Eloquent JavaScript

This book takes a different approach to teaching JavaScript to beginners and by doing so manages to cover a large portion of the language very thoroughly in a relatively small book.

My Rating: yesyesyesyeshalf





One advantage to knowing more than one programming language is being able to apply what you know about one language and apply it to another language in order to achieve something that someone who only knows that language is unlikely to think of. In this book the author has done that in their approach to teaching JavaScript in a very different way to that taken by other introductory books on JavaScript. This approach means that this book can teach far more JavaScript in a much shorter space and even cover relatively advanced concepts.

The biggest way in which the book differs from the more conventional approach is that it doesn't start with the assumption that the script will run in a web browser. All the basics that don't depend on a web browser are taught first using a generic print() function that is assumed to output the results. This allows the author to avoid the document.write statement that ought to never be used any more in JavaScript without having to explain how the DOM works in order to do it the right way.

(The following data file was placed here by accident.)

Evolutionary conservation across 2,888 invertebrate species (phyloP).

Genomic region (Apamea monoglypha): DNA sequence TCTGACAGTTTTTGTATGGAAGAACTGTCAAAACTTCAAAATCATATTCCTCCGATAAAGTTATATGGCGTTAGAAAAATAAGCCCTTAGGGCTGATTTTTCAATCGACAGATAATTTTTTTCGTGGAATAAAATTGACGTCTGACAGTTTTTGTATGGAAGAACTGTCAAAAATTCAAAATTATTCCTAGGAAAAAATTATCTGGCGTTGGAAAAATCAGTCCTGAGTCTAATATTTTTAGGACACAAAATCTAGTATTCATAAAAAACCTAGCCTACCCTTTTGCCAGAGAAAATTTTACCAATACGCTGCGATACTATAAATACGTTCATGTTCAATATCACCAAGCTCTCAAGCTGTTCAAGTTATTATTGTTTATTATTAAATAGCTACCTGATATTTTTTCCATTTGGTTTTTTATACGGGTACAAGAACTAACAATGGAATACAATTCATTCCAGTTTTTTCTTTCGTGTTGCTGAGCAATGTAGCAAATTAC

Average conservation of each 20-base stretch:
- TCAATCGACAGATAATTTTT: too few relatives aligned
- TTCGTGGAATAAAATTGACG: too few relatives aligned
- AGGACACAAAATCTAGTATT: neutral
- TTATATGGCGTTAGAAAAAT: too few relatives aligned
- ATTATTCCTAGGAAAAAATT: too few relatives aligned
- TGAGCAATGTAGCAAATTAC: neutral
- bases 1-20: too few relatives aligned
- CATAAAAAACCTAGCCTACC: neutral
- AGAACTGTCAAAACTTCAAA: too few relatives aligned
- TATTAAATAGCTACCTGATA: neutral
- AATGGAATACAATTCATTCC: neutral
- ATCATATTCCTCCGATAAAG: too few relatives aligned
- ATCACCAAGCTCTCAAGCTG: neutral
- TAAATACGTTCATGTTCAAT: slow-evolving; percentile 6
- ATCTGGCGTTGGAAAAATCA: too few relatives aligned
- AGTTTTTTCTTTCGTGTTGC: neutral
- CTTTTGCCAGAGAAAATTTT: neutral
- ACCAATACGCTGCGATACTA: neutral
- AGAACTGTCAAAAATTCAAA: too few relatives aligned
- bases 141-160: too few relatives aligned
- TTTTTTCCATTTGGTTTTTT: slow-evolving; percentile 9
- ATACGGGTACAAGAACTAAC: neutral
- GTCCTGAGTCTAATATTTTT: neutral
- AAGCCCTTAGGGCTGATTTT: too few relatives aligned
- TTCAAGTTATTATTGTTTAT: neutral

Another way in which this book differs from other JavaScript books is that it doesn't try to teach every single JavaScript command. Instead it teaches the concepts. There is sufficient explanation in each chapter for the reader to learn how to apply that particular concept. To use all the other commands that use that same concept the reader just needs a JavaScript reference to look up the alternatives. By covering just the concepts rather than all the alternatives the book can cover far more concepts and so is able to introduce even the more advanced concepts that many introductory JavaScript books avoid. As the author knows other programming languages the book also explains how JavaScript differs from other languages when the way JavaScript implements a concept differs from the way other languages do it. This makes the book not just useful for beginners with no programming background but also makes it very useful for those learning JavaScript who already know other languages. That the book covers some of the more advanced concepts means that even those who already know some JavaScript can use the book to improve their knowledge of JavaScript.

While this book does contain a few flaws, those that I noticed were extremely trivial and would not impact at all on someone being able to learn how to program JavaScript properly by using this book. While there are a few spots where somewhat dated coding is used (eg prompt and alert) the way in which the book teaches concepts means that the reader is more likely than not to explore further to find the more modern replacements.

For those considering learning JavaScript whether as a beginner to programming or as someone who already knows one or more other languages this book is a good place to start.

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